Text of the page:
The U.S. Supreme Court Wednesday upheld the most common form of execution by lethal injection. 30 states including California use the three-drug method. KPCC's Julie Small reports that the ruling didn't close the door on future legal challenges, especially in states like California where attorneys have been able to document problems with executions.
Julie Small: The state of Kentucky uses a three-drug method to execute inmates. The drug cocktail includes a paralytic agent that can mask a botched execution. Attorneys for a Kentucky inmate had argued for execution using a single barbiturate that exposed inmates to less risk of pain. But the high court could find no problem with Kentucky's execution method.
Ty Alper with the Death Penalty Clinic, a legal education program for defense lawyers, said the Supreme Court also ruled that challengers could find a state's lethal injection method unconstitutional if that state ignored other, less risky, methods of lethal injection. To Alper, that creates an opening in the law.
Ty Alper: Nothing about the decision will stop lawyers from being able to uncover the realities of how lethal injection is administered, and nothing will stop them from presenting to the court alternative methods of lethal injection that are much safer than the ones the states are currently using.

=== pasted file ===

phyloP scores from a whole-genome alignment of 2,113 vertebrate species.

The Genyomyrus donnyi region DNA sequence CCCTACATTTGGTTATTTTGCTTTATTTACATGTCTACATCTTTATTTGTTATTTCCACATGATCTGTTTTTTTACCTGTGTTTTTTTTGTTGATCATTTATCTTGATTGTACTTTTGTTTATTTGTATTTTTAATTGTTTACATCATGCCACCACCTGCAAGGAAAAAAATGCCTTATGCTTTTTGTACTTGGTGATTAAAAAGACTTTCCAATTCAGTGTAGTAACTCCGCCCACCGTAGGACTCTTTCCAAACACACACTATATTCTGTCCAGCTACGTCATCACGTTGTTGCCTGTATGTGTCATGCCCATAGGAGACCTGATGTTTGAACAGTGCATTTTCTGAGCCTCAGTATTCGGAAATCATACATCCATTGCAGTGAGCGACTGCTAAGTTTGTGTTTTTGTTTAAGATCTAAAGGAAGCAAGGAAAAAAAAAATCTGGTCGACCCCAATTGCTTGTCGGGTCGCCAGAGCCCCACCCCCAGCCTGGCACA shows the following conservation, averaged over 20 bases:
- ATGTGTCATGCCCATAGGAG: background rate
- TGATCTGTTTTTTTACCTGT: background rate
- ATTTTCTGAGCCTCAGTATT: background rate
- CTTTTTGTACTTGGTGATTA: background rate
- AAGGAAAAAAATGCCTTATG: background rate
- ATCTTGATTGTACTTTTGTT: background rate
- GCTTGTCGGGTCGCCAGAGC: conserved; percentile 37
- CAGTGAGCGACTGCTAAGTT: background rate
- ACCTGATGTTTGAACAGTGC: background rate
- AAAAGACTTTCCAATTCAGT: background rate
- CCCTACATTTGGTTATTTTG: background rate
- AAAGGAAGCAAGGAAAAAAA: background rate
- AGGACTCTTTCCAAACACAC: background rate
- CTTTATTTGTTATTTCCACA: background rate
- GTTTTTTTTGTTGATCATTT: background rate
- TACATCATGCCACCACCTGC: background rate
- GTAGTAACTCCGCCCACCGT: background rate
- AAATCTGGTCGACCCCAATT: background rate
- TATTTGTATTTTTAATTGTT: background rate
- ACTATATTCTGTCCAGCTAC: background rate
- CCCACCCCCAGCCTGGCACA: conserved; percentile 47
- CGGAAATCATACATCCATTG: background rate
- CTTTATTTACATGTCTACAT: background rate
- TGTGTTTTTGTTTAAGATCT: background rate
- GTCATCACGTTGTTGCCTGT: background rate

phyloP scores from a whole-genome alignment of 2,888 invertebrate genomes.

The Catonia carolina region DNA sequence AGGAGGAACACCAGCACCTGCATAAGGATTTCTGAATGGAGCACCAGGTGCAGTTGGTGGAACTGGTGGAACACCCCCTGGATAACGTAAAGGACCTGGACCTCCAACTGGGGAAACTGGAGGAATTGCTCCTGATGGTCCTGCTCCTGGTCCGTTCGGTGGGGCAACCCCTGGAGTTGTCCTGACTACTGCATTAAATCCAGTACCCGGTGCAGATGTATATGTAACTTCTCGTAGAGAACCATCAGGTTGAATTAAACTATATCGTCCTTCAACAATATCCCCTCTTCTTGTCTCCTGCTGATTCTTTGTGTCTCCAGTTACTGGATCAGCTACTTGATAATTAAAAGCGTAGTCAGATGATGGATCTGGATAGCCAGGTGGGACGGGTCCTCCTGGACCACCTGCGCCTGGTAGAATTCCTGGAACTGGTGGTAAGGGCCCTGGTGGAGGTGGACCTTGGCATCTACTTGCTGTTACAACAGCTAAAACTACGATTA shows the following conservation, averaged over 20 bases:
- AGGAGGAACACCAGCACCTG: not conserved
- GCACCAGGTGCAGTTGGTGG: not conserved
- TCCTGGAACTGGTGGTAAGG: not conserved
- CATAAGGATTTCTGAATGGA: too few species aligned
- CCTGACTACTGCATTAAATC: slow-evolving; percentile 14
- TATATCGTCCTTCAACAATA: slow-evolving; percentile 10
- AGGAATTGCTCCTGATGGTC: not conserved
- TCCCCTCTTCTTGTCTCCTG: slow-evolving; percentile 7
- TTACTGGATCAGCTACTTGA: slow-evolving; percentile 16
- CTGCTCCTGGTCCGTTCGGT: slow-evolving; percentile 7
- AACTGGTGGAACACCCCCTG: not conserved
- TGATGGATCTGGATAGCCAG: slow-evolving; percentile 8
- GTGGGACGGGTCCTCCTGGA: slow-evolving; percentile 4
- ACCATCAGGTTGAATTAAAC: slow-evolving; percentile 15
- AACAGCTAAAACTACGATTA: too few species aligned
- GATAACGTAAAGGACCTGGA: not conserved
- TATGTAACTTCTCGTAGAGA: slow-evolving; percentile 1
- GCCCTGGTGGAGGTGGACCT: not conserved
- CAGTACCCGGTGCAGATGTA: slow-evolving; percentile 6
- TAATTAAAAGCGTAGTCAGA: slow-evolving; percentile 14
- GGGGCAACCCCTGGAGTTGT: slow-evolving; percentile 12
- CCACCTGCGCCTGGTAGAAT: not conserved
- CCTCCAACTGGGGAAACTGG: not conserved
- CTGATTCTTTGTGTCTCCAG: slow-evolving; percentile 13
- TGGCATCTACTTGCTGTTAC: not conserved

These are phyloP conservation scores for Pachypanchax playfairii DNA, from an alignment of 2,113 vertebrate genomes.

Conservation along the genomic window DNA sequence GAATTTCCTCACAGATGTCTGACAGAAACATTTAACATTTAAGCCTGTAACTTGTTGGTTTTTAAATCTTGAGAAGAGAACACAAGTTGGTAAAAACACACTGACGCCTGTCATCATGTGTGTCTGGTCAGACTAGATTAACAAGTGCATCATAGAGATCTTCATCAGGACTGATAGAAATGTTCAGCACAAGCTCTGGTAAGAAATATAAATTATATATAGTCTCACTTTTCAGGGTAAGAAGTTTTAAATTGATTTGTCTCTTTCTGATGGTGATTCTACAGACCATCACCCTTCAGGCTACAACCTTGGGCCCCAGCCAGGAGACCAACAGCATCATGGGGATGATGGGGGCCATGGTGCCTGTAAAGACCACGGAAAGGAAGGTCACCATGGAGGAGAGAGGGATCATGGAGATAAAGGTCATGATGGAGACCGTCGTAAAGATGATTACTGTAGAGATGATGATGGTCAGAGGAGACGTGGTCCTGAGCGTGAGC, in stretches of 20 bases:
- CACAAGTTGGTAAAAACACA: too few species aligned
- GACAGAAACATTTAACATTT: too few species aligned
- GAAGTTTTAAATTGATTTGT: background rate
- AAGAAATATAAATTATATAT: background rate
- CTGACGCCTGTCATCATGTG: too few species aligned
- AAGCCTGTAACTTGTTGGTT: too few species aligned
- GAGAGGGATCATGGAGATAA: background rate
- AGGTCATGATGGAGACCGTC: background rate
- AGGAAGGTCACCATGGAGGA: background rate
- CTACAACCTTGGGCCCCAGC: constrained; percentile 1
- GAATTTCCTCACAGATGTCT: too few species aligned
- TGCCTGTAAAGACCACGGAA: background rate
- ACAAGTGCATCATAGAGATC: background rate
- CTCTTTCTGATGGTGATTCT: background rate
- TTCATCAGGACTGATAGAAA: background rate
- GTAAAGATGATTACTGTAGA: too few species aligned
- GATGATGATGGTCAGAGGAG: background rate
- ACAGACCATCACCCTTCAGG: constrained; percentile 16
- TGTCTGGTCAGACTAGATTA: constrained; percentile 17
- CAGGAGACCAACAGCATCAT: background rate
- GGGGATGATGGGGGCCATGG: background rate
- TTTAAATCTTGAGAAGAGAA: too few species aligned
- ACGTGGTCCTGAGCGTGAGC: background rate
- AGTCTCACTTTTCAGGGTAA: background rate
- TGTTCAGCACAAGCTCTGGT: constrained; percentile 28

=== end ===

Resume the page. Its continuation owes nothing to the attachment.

Small: In California, death row inmate Mike Morales challenged the state's lethal injection protocol. The judge in that case found enough problems with California's methods to stay executions. That was two years ago. Since then, California's Department of Corrections and Rehabilitation has built a new death chamber at San Quentin and revised the state's methods for administering lethal injection. U.S. District Court Judge Jeremy Fogel has yet to visit the facility, or to rule on whether the revised execution method is the best one to ensure inmates don't suffer excruciating deaths.